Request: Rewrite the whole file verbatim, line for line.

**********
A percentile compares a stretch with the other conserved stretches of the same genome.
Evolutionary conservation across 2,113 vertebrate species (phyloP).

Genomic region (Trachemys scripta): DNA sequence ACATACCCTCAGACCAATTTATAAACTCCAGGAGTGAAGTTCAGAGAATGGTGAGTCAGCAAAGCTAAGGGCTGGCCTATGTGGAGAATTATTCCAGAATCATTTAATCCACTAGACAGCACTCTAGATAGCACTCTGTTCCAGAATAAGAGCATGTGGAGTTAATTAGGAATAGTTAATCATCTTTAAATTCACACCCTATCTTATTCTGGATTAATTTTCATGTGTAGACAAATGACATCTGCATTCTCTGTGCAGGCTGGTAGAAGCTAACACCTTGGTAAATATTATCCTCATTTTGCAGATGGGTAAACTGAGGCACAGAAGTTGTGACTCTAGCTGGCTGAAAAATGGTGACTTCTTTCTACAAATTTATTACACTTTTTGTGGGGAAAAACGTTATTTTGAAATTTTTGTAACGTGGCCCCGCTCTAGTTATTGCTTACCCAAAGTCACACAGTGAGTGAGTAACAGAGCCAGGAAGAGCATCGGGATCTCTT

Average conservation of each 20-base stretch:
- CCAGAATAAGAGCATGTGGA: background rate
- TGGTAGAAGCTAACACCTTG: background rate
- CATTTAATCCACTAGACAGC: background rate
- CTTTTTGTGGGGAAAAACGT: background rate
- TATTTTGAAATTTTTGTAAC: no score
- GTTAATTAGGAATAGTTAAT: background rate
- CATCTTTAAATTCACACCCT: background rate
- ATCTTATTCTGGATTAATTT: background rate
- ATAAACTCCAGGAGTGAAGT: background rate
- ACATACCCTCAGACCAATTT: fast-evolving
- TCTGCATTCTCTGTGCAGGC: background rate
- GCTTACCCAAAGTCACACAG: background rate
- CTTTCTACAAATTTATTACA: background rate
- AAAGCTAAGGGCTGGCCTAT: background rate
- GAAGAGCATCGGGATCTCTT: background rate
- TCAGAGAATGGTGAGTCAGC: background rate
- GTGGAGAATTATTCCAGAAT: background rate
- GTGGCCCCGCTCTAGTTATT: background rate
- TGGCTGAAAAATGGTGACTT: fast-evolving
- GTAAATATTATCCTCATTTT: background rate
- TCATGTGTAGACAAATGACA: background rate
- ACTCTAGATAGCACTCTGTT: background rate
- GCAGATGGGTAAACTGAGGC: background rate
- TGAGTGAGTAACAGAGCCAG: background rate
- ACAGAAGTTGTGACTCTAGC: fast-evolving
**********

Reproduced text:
A percentile compares a stretch with the other conserved stretches of the same genome.
Evolutionary conservation across 2,113 vertebrate species (phyloP).

Genomic region (Trachemys scripta): DNA sequence ACATACCCTCAGACCAATTTATAAACTCCAGGAGTGAAGTTCAGAGAATGGTGAGTCAGCAAAGCTAAGGGCTGGCCTATGTGGAGAATTATTCCAGAATCATTTAATCCACTAGACAGCACTCTAGATAGCACTCTGTTCCAGAATAAGAGCATGTGGAGTTAATTAGGAATAGTTAATCATCTTTAAATTCACACCCTATCTTATTCTGGATTAATTTTCATGTGTAGACAAATGACATCTGCATTCTCTGTGCAGGCTGGTAGAAGCTAACACCTTGGTAAATATTATCCTCATTTTGCAGATGGGTAAACTGAGGCACAGAAGTTGTGACTCTAGCTGGCTGAAAAATGGTGACTTCTTTCTACAAATTTATTACACTTTTTGTGGGGAAAAACGTTATTTTGAAATTTTTGTAACGTGGCCCCGCTCTAGTTATTGCTTACCCAAAGTCACACAGTGAGTGAGTAACAGAGCCAGGAAGAGCATCGGGATCTCTT

Average conservation of each 20-base stretch:
- CCAGAATAAGAGCATGTGGA: background rate
- TGGTAGAAGCTAACACCTTG: background rate
- CATTTAATCCACTAGACAGC: background rate
- CTTTTTGTGGGGAAAAACGT: background rate
- TATTTTGAAATTTTTGTAAC: no score
- GTTAATTAGGAATAGTTAAT: background rate
- CATCTTTAAATTCACACCCT: background rate
- ATCTTATTCTGGATTAATTT: background rate
- ATAAACTCCAGGAGTGAAGT: background rate
- ACATACCCTCAGACCAATTT: fast-evolving
- TCTGCATTCTCTGTGCAGGC: background rate
- GCTTACCCAAAGTCACACAG: background rate
- CTTTCTACAAATTTATTACA: background rate
- AAAGCTAAGGGCTGGCCTAT: background rate
- GAAGAGCATCGGGATCTCTT: background rate
- TCAGAGAATGGTGAGTCAGC: background rate
- GTGGAGAATTATTCCAGAAT: background rate
- GTGGCCCCGCTCTAGTTATT: background rate
- TGGCTGAAAAATGGTGACTT: fast-evolving
- GTAAATATTATCCTCATTTT: background rate
- TCATGTGTAGACAAATGACA: background rate
- ACTCTAGATAGCACTCTGTT: background rate
- GCAGATGGGTAAACTGAGGC: background rate
- TGAGTGAGTAACAGAGCCAG: background rate
- ACAGAAGTTGTGACTCTAGC: fast-evolving